This International Women’s Day, we’re highlighting a powerful woman who has helped advance the protection of the Amazon for many years within various roles at Amazon Conservation. Amy Rosenthal, who has worked directly with the organization and now helps guide the institutional vision as one of our board members, is a longtime environmental advocate and has experienced firsthand the changes and challenges within the field of environmental protection.
Amy’s interest in environmental conservation dates back to middle school, when she was doing science projects on the rainforest. She remembers showing her class, “old-school slides of pictures of the Amazon — the ones where you pop them into a round carousel.” Many years later, she finally had the opportunity to visit the Amazon in 2000. “To this day, I love the smell, the tastes, the colors, the element of surprise and wonder that’s with you everywhere in the Amazon. And I admire the people who know this place better than I ever will. They are the stewards and storytellers of the most magical place on our planet.”
During that trip, she remembers the majority of her mentors were men, as well as the researchers she worked with. “Things have changed a lot for women in fieldwork and conservation…As time went on, more of my colleagues were women, and I began to encounter more female mentors. Today, you’re more likely to run across women leaders in international fora and in our partner organizations and local community allies.” She believes that this change is due to a variety of drivers. “Early women leaders helped pave the way for others, as I found in my mentors; male mentors, like our founder, Adrian Forsyth, opened doors. More women were admitted to the sciences for their educational advancement, particularly in the fields of conservation science.” Additionally, Amy commends how the work of conservation has changed, to becoming deeply transdisciplinary, requiring project management and team-building, in addition to field biology. “All of these shifts seem to have brought in more women, which is wonderful to see and be a part of!”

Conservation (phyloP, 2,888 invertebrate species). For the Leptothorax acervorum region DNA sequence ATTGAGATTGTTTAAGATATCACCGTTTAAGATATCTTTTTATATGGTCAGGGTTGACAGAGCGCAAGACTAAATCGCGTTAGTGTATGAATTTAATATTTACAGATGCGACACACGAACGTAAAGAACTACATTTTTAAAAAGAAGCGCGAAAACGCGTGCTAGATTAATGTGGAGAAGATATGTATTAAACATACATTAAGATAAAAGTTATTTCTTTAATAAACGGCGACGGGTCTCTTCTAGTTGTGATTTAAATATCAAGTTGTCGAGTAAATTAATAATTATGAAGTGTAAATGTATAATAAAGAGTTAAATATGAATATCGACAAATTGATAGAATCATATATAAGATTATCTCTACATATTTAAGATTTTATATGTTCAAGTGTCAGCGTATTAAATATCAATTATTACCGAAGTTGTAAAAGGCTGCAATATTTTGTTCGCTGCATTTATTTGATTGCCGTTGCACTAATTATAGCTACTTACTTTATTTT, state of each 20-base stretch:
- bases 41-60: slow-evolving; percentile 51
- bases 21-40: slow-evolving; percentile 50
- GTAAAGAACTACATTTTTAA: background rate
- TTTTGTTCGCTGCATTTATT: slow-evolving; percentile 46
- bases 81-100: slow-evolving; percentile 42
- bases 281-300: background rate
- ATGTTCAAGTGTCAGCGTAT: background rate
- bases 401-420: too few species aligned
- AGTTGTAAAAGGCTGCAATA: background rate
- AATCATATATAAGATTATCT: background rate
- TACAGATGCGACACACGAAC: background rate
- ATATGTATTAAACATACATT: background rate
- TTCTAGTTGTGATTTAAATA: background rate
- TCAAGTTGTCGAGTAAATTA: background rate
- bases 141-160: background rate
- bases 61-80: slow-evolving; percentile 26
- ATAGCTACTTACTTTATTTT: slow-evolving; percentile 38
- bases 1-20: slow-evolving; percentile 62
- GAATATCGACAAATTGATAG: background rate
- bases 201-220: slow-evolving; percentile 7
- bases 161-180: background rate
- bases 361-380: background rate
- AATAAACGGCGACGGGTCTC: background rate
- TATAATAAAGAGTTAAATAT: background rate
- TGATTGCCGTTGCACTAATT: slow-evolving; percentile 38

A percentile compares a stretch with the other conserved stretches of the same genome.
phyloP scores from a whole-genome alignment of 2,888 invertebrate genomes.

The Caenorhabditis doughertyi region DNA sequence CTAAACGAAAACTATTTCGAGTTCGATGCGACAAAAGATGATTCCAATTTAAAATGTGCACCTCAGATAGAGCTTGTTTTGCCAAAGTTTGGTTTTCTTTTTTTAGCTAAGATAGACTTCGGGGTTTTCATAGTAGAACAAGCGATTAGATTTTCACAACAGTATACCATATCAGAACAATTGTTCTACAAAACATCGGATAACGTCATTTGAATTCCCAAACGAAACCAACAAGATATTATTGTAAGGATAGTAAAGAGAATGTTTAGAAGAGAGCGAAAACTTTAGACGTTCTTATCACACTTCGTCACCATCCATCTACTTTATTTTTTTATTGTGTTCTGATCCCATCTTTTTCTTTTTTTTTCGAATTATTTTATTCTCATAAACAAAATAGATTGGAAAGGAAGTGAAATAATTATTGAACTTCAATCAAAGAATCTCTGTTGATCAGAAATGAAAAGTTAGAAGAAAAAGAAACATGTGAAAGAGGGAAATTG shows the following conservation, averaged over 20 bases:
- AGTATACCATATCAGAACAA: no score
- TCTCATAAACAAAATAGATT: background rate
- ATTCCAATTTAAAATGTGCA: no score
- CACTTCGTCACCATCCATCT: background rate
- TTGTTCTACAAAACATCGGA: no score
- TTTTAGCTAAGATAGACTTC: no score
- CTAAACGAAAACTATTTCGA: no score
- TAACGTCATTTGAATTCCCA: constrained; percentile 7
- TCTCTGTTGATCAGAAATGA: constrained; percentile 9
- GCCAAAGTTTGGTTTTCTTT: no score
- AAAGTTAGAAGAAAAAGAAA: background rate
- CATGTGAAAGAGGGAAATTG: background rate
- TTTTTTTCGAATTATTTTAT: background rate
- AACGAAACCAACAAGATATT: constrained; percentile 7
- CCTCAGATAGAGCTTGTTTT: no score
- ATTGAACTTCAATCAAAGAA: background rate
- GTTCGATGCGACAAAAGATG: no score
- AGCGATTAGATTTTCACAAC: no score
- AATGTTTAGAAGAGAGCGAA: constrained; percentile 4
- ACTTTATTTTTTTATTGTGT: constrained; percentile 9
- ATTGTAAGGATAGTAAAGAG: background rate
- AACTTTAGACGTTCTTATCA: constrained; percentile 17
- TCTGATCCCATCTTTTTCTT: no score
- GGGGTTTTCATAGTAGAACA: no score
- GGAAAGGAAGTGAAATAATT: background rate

Amy Rosenthal on a visit to our biological stations in 2007
Though there are more women now than ever working in the environmental field statistically, there is still progress to be made. In 2014, Dorceta E. Taylor published a report on the state of diversity in environmental organizations, finding that out of the 300 environmental institutions surveyed, men are still more likely than women to occupy the most powerful positions in environmental organizations. Additionally, there is still a low percentage of minorities on the boards of environmental organizations. Amy stresses the importance of diversity noting that, “Boards that have members from the same profession, socioeconomic background, or ethnicity are vulnerable to making poor decisions because they don’t reflect the diversity of thought, knowledge, and experience that the most important and difficult decisions require. An ideal board, which we’re working towards, would have members who can represent the worldviews, experiences, and local knowledge of the communities that Amazon Conservation works with. With that wisdom incorporated into our decision-making, we’ll be an even stronger board and the organization will have more meaningful, salient, and legitimate impact where we know the planet’s forests need it most.”
Photo by Amy Rosenthal
This all leads back to developing an efficient, effective, and holistic approach to strategically protecting the Amazon, which is a crucial wellspring for the world and for the local communities who live there. As one of the five great forests with significant biocultural diversity, there are still many species to discover that play a critical role in how ecosystems function. Amy notes that, “Fortunately, the world is more focused on protecting biodiversity and safeguarding our climate today than ever before…At the same time, there’s finally a recognition of the indispensable role Indigenous and local communities play in stewarding their lands, opening doors for direct support and nesting of traditional management and knowledge. And today’s technology gets us closer to real-time global biodiversity monitoring and conservation than ever before.” She concludes that, “Amazon Conservation is a pathbreaking leader in many of these spheres, informing policies, harnessing hi-tech solutions, and partnering with Indigenous organizations to ensure durable, holistic and equitable conservation of the Amazon. I am proud and honored to be a part of it!”